Research in our laser laboratory is directed toward the application of novel nonlinear multiphoton laser spectroscopic methods in the development and understanding of new methods in laser analytical spectroscopy. Emphasis is placed on the understanding of fundamental principles of new spectroscopic phenomena. Integration of innovative nonlinear laser techniques and computer interfacing of high-precision instrumentation provides many advantages with new experimental possibilities over conventional laser spectroscopic methods in analytical problem solving.
Novel laser methods, such as nonlinear wave-mixing spectroscopy, offer parts-per-quadrillion-level detection sensitivity at excellent Doppler-free spectral resolution for elemental analysis, and sub-attomole (e-18 mole) detection sensitivity for molecular analytes. By using low-pressure cells such as discharge plasmas, Lorentzian (pressure) broadening is also minimized and, hence, spectral resolution is further enhanced. Optical phase conjugation by degenerate four-wave mixing offers excellent detection sensitivity because optical signal detection is very efficient since the signal is a coherent time-reversed replica of the original probe laser beam. Application of these novel laser methods in chemical analysis has provided significant improvements in sensitivity, selectivity, reliability, and spectral and spatial resolution to levels previously thought impractical in many different atomizers or sample holders including discharge plasmas, graphite furnace atomizers, inductively coupled plasma atomizers, and analytical flames. Wave mixing can be also conveniently interfaced to liquid chromatography, capillary electrophoresis, microchips, lab-on-a-chip, microarrays and other microfluidic systems for biomedical applications.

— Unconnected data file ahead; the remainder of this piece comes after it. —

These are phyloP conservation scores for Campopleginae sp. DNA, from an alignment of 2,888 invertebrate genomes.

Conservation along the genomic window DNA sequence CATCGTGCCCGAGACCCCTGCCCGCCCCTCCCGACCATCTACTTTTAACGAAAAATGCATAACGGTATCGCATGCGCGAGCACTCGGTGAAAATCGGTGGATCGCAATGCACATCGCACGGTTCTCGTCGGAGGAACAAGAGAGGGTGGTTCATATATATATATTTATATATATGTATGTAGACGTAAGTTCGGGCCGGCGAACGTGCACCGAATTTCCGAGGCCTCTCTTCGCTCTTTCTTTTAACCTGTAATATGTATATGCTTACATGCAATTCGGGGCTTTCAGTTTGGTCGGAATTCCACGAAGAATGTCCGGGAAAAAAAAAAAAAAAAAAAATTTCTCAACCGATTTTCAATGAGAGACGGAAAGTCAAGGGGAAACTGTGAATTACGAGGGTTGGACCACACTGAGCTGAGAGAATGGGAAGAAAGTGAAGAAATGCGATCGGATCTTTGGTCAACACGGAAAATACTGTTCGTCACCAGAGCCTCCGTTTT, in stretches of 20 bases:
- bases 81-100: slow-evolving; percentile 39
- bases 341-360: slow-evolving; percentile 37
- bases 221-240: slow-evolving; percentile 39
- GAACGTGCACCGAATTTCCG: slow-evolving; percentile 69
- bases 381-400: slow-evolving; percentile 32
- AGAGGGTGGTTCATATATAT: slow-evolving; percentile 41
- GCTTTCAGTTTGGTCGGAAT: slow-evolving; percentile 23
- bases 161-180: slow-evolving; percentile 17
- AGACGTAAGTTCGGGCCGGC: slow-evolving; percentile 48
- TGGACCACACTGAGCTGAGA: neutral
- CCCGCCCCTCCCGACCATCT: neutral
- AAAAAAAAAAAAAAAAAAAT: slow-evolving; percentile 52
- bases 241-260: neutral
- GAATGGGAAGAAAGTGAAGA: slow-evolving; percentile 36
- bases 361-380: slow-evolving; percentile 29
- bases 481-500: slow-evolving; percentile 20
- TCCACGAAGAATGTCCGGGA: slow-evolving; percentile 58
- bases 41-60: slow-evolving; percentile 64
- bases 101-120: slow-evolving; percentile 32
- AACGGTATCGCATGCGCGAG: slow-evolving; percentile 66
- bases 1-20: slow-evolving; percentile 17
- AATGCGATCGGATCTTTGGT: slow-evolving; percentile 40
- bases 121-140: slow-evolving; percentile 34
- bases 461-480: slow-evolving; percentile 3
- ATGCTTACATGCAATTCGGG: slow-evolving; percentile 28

Continuous-wave lasers, such as ring lasers, argon-ion lasers, solid-state diode lasers, tunable external cavity diode lasers, and pulsed lasers, such as excimer and Nd:YAG pumped dye lasers can be used. These nonlinear spectroscopic methods provide spectral resolution high enough for the study of atomic hyperfine structures and analysis of isotopes in many research areas including biomedical and environmental sciences. We are also interested in fast laser-powered pyrolysis with laser-induced diagnostic monitoring of reaction rates and mechanisms of semiconductor materials. Real-time monitoring of intermediate species could provide better understanding of fundamental physical and chemical processes.
These patented novel nonlinear laser methods yield ultratrace detection sensitivity while maintaining isotope-level chemical selectivity, and hence, they offer new ways of diagnosing mineral poison/deficiency without using radioactive isotopes as biotracers. Trace amounts of isotopes can be fingerprinted at higher resolution. Potential applications include earlier detection of diseases, better design of cleaner drugs, and more sensitive detection of pollutants and chemicals both inside the human body and in the environment.